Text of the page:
Guest post by Alyson Weinberg

In the 21st century, technology is childhood’s constant companion, acting as everything from a big-screen babysitter so a toddler’s mom can take a shower, to an integral aspect of teens’ social and academic life. A typical day for school-age kids likely includes early-morning texting from the bus stop, video games and social media after school, television viewing before bed, listening to music on their smart phones and more texting after lights out.  

Kids today spend on average more than seven hours each day in front of electronic media. In contrast, they spend only four to seven minutes per day in unstructured outdoor activities like climbing trees, building forts, playing hide and seek, or bike riding on a sunny afternoon. The kind of activities that only a generation ago were as much a part of the fabric of childhood as Wii, Facebook and Angry Birds are today.

The Lure of Media Starts Early

  • Will-Nook_595x39747% of babies and toddlers ages 0-1 watch TV or DVDs.
  • Those who do watch spend an average of nearly two hours per day, according to a recent study by Common Sense Media.
  • The Nielsen Company reports preschoolers log an excess of 32 hours a week of TV: by the time most children attend kindergarten, they have watched more than 5,000 hours of television, enough time to have earned a college degree.

School-age kids are heavy consumers of media, particularly digital forms such as computers, handheld and console video game players, and other interactive mobile devices such as cell phones, according to the Common Sense Media study. Some young children are even media multi-taskers. Among 5- to 8- year-olds, 23% use more than one type of media at a time “some or most of the time.”

For Teens, Texting Reigns

According to Pew Research Center:

  • Half of teens are sending 50 or more text messages a day, or 1,500 texts a month.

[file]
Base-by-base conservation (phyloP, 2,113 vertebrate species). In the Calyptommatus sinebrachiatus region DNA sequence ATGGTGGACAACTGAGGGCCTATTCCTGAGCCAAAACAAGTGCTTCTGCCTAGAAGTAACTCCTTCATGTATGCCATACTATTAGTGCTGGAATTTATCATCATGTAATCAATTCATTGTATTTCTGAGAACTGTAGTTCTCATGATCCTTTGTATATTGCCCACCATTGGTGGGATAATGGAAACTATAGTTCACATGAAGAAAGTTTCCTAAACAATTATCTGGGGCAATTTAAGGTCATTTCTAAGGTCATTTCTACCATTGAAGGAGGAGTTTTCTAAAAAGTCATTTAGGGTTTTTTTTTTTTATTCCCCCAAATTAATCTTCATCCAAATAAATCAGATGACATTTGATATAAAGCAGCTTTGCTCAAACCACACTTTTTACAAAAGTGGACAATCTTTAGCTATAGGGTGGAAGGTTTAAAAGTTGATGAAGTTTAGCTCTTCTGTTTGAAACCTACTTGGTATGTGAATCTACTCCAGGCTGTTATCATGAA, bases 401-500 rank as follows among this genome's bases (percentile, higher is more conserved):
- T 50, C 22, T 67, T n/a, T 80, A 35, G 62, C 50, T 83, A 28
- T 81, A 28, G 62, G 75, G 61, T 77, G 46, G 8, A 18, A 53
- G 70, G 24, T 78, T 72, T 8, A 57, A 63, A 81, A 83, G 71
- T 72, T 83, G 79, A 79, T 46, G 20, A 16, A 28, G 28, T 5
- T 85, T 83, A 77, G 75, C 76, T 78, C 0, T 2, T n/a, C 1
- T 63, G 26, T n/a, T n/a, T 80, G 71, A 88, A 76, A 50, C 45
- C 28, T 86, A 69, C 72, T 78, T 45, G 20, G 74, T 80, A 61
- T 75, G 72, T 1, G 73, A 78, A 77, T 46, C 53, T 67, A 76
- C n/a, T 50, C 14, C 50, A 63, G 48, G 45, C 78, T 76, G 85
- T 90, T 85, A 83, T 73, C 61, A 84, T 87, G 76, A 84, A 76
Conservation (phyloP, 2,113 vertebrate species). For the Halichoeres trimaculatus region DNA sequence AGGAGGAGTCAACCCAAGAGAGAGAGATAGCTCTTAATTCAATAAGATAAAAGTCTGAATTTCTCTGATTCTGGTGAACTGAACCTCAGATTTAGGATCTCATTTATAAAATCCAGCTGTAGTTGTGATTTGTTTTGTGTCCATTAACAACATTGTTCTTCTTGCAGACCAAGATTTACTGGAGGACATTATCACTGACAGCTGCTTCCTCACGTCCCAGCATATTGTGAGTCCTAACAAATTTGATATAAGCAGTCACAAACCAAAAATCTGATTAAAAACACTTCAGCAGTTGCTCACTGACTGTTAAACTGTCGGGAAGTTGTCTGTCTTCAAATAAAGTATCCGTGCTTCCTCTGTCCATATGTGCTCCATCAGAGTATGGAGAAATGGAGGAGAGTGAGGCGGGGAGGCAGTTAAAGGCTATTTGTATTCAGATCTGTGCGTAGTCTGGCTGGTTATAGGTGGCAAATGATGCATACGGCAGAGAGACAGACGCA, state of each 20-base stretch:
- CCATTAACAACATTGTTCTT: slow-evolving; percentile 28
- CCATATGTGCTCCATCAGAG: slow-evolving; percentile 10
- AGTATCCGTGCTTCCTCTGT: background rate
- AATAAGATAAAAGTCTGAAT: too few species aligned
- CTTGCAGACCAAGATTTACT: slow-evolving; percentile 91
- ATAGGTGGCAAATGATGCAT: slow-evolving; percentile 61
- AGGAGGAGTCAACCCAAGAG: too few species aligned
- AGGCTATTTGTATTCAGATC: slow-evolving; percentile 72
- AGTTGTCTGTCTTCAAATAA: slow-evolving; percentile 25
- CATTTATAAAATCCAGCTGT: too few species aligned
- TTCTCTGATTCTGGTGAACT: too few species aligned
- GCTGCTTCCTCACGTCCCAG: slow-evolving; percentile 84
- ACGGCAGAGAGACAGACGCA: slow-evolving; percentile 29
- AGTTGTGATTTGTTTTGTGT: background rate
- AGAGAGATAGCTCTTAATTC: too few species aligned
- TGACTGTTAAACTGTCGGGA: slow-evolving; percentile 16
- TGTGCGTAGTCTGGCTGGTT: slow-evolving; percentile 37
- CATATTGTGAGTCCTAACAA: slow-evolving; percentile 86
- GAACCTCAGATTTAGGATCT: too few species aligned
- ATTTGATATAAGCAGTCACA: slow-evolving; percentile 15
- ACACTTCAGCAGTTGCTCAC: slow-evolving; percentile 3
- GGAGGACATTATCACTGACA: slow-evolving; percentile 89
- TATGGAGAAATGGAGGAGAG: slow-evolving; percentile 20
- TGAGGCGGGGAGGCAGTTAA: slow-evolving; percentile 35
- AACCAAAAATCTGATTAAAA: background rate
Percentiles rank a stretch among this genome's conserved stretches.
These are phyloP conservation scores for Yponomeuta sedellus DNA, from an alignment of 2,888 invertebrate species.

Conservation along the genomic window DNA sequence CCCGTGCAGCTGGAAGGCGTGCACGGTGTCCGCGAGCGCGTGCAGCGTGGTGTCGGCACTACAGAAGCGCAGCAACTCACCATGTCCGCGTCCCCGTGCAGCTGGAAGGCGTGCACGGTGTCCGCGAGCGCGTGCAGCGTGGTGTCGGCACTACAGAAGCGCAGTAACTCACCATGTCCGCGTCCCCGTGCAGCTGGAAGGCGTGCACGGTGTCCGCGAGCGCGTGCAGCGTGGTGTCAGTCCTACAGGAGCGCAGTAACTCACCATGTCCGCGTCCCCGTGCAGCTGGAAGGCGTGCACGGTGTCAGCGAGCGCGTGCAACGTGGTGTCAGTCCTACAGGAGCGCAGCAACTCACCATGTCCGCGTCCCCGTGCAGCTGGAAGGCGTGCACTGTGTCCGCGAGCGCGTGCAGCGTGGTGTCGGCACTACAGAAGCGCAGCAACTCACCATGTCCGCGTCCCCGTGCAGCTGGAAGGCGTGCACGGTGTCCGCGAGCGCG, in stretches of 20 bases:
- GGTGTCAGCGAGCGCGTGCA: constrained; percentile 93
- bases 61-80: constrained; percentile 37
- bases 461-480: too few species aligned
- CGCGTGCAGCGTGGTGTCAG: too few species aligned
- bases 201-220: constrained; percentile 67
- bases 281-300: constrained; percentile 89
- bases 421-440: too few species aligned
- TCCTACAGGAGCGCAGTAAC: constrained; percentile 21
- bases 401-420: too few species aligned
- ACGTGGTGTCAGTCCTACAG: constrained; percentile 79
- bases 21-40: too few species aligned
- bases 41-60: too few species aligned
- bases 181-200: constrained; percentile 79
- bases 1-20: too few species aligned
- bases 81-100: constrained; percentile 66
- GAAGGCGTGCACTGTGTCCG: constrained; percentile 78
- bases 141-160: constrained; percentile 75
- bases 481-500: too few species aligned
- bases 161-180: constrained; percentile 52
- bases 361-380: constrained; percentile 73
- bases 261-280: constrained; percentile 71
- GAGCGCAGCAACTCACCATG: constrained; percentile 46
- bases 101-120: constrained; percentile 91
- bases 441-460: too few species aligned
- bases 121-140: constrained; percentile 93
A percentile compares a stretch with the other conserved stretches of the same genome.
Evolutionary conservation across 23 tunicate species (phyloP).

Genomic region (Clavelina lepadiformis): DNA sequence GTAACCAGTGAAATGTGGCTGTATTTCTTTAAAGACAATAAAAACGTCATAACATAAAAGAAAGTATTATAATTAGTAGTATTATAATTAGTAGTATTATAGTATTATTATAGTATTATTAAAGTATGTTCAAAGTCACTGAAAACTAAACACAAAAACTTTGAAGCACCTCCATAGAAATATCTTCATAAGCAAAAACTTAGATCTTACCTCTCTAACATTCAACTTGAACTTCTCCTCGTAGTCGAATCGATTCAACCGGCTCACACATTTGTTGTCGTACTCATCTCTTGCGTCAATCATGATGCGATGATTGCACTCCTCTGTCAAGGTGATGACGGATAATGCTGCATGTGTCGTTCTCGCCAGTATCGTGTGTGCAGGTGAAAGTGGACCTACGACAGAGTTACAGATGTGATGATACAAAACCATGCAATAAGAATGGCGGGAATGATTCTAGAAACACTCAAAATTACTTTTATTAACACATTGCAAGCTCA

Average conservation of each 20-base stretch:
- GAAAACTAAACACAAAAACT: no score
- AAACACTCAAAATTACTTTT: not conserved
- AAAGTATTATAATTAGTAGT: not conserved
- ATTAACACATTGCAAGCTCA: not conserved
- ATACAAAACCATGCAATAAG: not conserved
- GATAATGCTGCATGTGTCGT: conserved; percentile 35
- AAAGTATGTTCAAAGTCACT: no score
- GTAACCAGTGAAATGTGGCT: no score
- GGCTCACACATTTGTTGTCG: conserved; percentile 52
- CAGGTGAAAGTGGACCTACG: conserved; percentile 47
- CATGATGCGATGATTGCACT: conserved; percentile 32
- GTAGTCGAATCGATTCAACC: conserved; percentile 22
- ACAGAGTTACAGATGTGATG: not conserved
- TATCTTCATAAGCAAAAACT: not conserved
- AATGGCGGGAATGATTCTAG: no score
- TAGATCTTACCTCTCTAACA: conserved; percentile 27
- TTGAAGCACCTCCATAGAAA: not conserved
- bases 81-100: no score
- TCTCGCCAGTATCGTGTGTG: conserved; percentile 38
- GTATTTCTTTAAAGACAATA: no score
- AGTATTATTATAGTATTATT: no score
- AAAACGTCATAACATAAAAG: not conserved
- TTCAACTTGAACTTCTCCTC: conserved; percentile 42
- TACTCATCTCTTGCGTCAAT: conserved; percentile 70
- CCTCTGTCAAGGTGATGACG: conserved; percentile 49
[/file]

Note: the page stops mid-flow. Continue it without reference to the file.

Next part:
• One in three teens are sending more than 100 texts a day, or more than 3,000 texts a month.

Balancing Media Time and Outdoor Time

The importance of media in today’s world is indisputable, but a sky’s-the-limit approach to technology can have a powerful downside for kids if it’s not tempered with something more down to earth. Children who spend too much time indoors in front of electronic screens are simply not as active, increasing their likelihood of becoming obese and succumbing to the host of health problems associated with a more sedentary lifestyle.

They’re also missing out on profound mood effects of outdoor time: studies show that stress levels fall within minutes of going outside. In this high-paced world, spending time in nature helps kids focus, reducing symptoms in children suffering from Attention Deficit Hyperactivity Disorder (ADHD). In addition, free play teaches kids to share, cooperate and resolve problems, whereas kids who interact primarily online can feel withdrawn and socially isolated.

It is too simplistic to romanticize the “good old days” and advocate a return to a time before technology when kids roamed freely. It’s a new world, with new temptations and challenges. But there are ways to help kids use technology in a manner that benefits them most while reaping the benefits of outdoor play.

6 Suggestions to Help You Use Media to Your Advantage

Luke_ReadingGPS_300x5081. Go Geocaching:

Take your kids on an outdoor adventure that combines popular GPS technology and a treasure hunt. Don’t have a GPS? There are several smart phone apps that can do the trick. Learn more

2. Transform a favorite online game into a real one:

Try this fun Angry Birds outdoor adaptation: You’ll need old shoe boxes, paper cups, magic markers and rubber balls. Build a wall out of shoe boxes, then set up some paper cups along the wall to represent the Pigs in the game (your kids can draw pigs onto the paper cups too). Have your children take turns throwing rubber balls representing the Angry Birds at the paper cups, or Pigs. Have fun and be creative!

3. Play Seek and Find:

Have your child research your family’s next outdoor adventure by searching online with NatureFind, which offers location information for wonderful parks, hiking trails, and other outdoor recreational spots near your home when you input your zip code. Pack water, snacks, or lunch and venture out to find nature in your neighborhood.

4. Picture This:

Take photos of nature with your child and upload them to Ranger Rick’s Photo Nature Photo Contest. There’s no deadline and great prizes, so go out in each season and snap away.

5. Tweeting is for the birds:

Scope out local birds, or other interesting wildlife, in your backyard and log onto Wildlife Watch to share your findings with others.

6. There’s an app for that:

Enjoy some of the many nature and wildlife-related apps available on your smart phone, including:

  • WildObs (a suite of apps that help you identify and record wildlife)
  • Click-the-Birdie (Bird photography game for kids ages 7 and up)
  • NatureFind (mobile component for nature and outdoor event search engine)
  • North Face Trailhead (locate hiking trails near you)
  • Florafolio (interactive field guide to native plants of North America)

Get more tips on balancing screen time with green time: Make Digital Technology Your Ally in Getting Kids Outside.